essay helper

Being Latino on Google Plus

Why volunteering is important for college applications


United Way

Last week we talked about being academically prepared for college, how taking a rigorous course load not only sets you up to do well in college, but also increases the attractiveness of your college application.

This week we’re covering volunteering experience, and how it can make a college application stand out. While some high schools include community service as a graduation requirement, many do not. If you are one of the many students required to perform community service, utilize the opportunity. Do not fall into the trap of starting your senior year performing the bare minimum hours and spending your hours solely helping teachers after school. If you are not required to complete community service, don’t let this stop you.

Volunteering can be one of the best ways to convey your initiative and enthusiasm for a subject to your university of choice’s admissions committee. For example, for those students considering the pre-med track, volunteering at a hospital is a natural choice. Pre-vets, those that want to continue on to veterinary school, can consider volunteering at animal shelters or rescues. Another possibility is tutoring in the subject area you want to study, whether through your high school, public library or independently; this shows that you have a firm grasp of the material and are willing to aid others in learning. As an added bonus, it is often said that teaching is a great way to learn, meaning the more you explain the material to others, the more you yourself understand and retain it.

Of course, there are difficulties with volunteering while in high school. For one, there are minimum age requirements for many positions. Furthermore, finding transportation to the place and back can be problematic, especially if your family works long hours or the place is not readily accessible by public transportation. Another major issue to consider is safety.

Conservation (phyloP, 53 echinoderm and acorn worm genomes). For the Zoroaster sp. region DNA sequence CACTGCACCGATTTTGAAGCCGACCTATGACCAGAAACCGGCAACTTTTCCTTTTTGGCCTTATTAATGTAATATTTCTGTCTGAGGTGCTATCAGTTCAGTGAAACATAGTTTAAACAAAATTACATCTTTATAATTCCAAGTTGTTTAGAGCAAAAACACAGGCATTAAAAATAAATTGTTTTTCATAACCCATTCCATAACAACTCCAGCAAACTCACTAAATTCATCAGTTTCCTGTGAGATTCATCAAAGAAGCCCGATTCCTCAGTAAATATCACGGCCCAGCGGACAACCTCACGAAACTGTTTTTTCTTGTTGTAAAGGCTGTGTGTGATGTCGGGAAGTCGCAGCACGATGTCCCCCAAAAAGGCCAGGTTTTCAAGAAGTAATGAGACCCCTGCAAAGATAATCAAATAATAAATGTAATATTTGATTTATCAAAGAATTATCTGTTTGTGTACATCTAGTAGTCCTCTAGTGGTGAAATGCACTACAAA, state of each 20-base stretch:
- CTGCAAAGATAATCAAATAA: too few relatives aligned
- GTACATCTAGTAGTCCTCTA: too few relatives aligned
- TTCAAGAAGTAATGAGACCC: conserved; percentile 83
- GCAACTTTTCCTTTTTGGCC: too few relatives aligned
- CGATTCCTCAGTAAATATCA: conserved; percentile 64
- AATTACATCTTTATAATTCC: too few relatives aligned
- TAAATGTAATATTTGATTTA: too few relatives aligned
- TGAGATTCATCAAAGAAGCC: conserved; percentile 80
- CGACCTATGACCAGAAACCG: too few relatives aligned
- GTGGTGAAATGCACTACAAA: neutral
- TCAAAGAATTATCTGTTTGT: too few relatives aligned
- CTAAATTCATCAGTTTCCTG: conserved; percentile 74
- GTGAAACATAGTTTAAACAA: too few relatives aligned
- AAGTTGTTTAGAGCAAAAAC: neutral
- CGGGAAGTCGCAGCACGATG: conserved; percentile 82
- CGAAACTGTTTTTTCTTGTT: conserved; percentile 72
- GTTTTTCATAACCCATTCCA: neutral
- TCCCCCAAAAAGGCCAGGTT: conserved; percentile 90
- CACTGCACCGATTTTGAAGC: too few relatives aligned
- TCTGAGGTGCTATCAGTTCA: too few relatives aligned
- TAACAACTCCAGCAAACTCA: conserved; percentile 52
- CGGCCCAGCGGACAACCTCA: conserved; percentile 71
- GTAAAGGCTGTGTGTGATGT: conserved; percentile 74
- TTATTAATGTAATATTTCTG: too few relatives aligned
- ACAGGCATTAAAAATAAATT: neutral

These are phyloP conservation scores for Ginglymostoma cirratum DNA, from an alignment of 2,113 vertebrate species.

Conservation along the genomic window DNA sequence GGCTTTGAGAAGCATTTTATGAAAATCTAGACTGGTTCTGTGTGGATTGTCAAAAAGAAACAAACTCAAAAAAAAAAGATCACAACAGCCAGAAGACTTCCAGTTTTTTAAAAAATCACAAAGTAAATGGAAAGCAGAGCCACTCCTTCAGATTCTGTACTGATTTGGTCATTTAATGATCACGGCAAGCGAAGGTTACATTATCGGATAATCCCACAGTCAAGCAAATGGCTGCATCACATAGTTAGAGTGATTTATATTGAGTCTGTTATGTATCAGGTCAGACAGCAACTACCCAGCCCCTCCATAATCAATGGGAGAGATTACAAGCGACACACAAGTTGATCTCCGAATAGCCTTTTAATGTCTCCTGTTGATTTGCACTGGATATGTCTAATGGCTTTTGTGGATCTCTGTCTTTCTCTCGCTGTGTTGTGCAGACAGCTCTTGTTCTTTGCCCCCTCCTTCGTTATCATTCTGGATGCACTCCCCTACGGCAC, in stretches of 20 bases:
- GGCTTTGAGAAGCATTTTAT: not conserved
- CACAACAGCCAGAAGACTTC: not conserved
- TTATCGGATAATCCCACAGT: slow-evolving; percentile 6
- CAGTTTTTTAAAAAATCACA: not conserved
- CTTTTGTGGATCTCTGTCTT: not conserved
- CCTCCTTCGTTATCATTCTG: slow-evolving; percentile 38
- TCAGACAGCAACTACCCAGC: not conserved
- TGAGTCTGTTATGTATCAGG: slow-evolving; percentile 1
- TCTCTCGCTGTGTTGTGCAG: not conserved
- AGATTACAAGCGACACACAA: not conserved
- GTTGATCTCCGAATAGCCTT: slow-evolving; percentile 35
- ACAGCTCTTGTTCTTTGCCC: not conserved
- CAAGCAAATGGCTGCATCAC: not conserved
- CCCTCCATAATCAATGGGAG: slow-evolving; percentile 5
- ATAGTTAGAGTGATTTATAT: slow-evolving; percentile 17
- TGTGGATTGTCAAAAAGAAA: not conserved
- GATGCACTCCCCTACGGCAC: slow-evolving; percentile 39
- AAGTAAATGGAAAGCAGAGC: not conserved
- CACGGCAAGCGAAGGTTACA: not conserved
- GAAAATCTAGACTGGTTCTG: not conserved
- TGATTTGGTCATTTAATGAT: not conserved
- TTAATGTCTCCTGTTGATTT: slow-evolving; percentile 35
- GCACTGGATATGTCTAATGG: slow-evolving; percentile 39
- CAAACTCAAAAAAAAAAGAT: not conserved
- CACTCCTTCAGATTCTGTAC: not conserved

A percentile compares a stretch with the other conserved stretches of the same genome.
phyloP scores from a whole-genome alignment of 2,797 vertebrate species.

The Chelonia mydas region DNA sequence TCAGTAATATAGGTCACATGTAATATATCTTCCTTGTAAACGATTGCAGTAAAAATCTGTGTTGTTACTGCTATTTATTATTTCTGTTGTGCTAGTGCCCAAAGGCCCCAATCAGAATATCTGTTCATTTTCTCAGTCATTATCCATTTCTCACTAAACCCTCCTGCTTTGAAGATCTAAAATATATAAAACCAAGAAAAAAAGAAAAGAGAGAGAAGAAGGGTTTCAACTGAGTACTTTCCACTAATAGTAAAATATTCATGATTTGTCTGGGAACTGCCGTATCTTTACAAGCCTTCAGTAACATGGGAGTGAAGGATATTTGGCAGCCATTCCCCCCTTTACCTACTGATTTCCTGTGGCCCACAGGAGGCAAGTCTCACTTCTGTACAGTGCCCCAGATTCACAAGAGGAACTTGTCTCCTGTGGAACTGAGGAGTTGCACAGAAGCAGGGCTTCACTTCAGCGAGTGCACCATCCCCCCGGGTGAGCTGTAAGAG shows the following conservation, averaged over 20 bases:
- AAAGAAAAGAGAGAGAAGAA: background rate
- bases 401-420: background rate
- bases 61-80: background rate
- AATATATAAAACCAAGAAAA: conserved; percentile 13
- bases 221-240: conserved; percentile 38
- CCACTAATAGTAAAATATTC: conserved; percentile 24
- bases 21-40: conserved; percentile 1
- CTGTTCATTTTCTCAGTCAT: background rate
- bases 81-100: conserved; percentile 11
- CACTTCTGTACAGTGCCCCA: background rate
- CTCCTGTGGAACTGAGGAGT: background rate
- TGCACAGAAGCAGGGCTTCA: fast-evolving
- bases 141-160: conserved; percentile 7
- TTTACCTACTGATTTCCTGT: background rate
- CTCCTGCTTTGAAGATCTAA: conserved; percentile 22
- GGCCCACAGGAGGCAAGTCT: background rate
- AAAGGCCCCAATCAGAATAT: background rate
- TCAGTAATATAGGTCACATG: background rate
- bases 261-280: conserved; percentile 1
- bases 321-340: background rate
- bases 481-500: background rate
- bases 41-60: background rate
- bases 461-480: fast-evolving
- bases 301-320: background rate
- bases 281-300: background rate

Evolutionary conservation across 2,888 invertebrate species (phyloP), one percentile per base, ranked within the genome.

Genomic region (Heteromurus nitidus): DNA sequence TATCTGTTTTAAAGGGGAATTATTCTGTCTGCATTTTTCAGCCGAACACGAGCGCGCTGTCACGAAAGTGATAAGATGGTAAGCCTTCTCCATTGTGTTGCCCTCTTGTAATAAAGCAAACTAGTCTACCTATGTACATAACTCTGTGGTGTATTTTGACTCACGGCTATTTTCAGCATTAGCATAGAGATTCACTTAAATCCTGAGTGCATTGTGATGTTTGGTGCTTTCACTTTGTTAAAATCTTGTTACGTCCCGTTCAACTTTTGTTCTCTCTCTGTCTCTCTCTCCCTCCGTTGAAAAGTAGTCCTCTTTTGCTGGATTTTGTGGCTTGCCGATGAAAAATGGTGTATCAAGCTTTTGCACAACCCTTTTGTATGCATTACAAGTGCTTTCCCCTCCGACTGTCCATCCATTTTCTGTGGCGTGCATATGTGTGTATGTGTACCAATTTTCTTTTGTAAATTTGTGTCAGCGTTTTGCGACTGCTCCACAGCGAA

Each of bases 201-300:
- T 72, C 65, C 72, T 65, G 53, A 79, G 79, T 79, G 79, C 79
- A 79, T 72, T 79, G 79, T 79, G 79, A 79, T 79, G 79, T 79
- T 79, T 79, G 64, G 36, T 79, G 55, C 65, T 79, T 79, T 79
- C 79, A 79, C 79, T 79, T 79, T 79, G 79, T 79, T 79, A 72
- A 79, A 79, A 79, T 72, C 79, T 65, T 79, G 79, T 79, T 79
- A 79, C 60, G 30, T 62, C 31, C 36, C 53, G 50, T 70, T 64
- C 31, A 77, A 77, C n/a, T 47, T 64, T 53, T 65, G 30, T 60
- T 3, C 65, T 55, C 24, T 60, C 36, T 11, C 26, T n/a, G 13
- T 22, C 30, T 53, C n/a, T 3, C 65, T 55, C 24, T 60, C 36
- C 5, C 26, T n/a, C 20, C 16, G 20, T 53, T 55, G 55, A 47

All of these can be discouraging, but the key is persistence. Start searching for places that welcome volunteers as early as possible, ideally during freshmen year. Volunteer with these places long-term, preferably for longer than a year, as this shows your commitment to the cause and gives your supervisor a chance to get to know you, making them more willing to write a recommendation letter for you in the future.

During all of this it’s important to stay safe. Have a trusted adult go with you to visit the place before you start volunteering, and always tell someone when you are there. Make sure you feel comfortable working there, which includes feeling that you can ask questions if you don’t understand something.

Your volunteering record can add a lot to a college application, but if you find the right place, it can also add a lot to your high school experience. It can either help cement your interest in a particular career or cause, or make you realize that it is not for you. Use the opportunity wisely.

About Adriana Villavicencio

Dr. Adriana Villavicencio is the youngest child of Ecuadorian immigrants. She has moved 29 times in her life, taking her on a journey from California to Bangalore, India, and New York City, where she recently earned a Ph.D. in Education Leadership and works as a Research Associate at New York University. An avid traveler, Adriana has collected experiences in four different continents and 16 different countries. But as a former high school English teacher, some of her fondest memories are those of her brilliant and brilliantly funny students in Brooklyn and Oakland. Adriana has contributed to several publications including the Daily News and, and is a managing editor for the Journal of Equity in Education. She earned a B.A. in English and an M.A. in English Education at Columbia University, and currently serves on the board of Columbia’s Latino Alumni Association (LAACU). She enjoys scary movies with red vines, Sauvignon Blanc, and her Maltese dog, Napoleon.

To learn more about Adriana’s education consulting company, please visit

Disclaimer: The views and opinions expressed in this article are solely those of the author and should not be understood to be shared by Being Latino, Inc.


  1. Susie Wats says:

    As a private college counselor, I agree that volunteering and community service are important for college admissions. Schools want students who will be successful academically, but they also want students who will active on their college campus and in their surrounding community.

    Susie Watts
    Denver, Colorado

  2. roxana stachura says:

    Giving back to our communities is always a good idea.

Speak Your Mind